If the cell had an existing insurance programme, in the future that programme would generally be operated by the cell’s PIC and no longer by the cell; if the cell had never operated, all future business would be conducted by its PIC, rather than through the cell. A PIC is simply a subsidiary of the SPC, but tied to a particular cell of that SPC.

Because a cell must always own its underlying PIC, only that cell—or, strictly, the SPC on behalf of that cell—could ever hold the voting shares in the PIC. However, there is nothing to stop a PIC issuing non-voting shares (preferred shares, for example) to another person or entity. In many SPCs, an unincorporated cell is owned by the client/s of the SPC for whom the cell was established and frequently that ownership is created by issuing non-voting preferred shares to the client/s. If a PIC is established under that cell, the business and assets of the cell move down to the PIC and we therefore believe that in many cases the client/s might feel much more comfortable having a direct shareholding in the PIC.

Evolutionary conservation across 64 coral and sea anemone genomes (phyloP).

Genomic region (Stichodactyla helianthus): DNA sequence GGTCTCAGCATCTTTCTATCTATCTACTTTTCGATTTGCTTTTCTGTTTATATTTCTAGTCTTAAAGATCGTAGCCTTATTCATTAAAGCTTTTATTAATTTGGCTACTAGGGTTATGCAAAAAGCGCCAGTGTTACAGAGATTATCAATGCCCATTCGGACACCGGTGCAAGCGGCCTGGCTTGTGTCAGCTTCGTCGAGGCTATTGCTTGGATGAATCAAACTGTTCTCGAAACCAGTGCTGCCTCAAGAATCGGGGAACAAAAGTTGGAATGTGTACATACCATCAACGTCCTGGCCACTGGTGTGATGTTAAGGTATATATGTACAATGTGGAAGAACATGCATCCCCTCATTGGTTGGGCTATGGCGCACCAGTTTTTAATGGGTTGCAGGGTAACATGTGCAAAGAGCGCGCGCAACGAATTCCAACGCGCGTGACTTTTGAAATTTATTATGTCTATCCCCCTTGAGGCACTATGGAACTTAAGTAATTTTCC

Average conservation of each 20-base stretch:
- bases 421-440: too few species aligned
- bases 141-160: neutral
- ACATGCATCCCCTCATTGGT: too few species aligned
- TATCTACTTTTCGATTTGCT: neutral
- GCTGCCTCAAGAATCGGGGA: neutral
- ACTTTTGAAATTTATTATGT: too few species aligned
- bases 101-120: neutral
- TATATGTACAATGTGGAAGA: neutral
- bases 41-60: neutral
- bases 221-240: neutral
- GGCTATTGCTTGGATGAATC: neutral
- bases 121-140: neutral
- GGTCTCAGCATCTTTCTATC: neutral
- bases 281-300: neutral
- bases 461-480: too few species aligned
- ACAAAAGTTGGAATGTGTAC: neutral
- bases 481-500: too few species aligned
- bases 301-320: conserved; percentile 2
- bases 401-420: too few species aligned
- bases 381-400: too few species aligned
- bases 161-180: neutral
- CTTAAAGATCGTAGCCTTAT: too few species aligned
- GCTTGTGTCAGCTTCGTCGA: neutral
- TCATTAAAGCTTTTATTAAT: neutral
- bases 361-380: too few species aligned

Regulation and oversight

The PIC will be regulated by the Cayman Islands Monetary Authority (CIMA) but, as long as it remains a PIC would not need its own insurance licence. The PIC basically falls under the umbrella of the insurance licence of its parent SPC. Even though the PIC would not need to obtain an insurance licence from CIMA, it would have to register with CIMA as a PIC. There would be a straightforward registration process and an initial and annual registration fee—a figure still to be determined at the time of writing.

The level of regulatory oversight that CIMA would have over a PIC would be largely the same as that for an unincorporated cell. So, for example, audited financial statements for each PIC would need to be filed with CIMA. However, the ability to simply register in this way only applies as long as the PIC is wholly owned by the cell of a licensed SPC. So, for example, if a PIC were to be sold off to a third party—perhaps as part of becoming a standalone captive—the PIC would have to obtain its own insurance licence.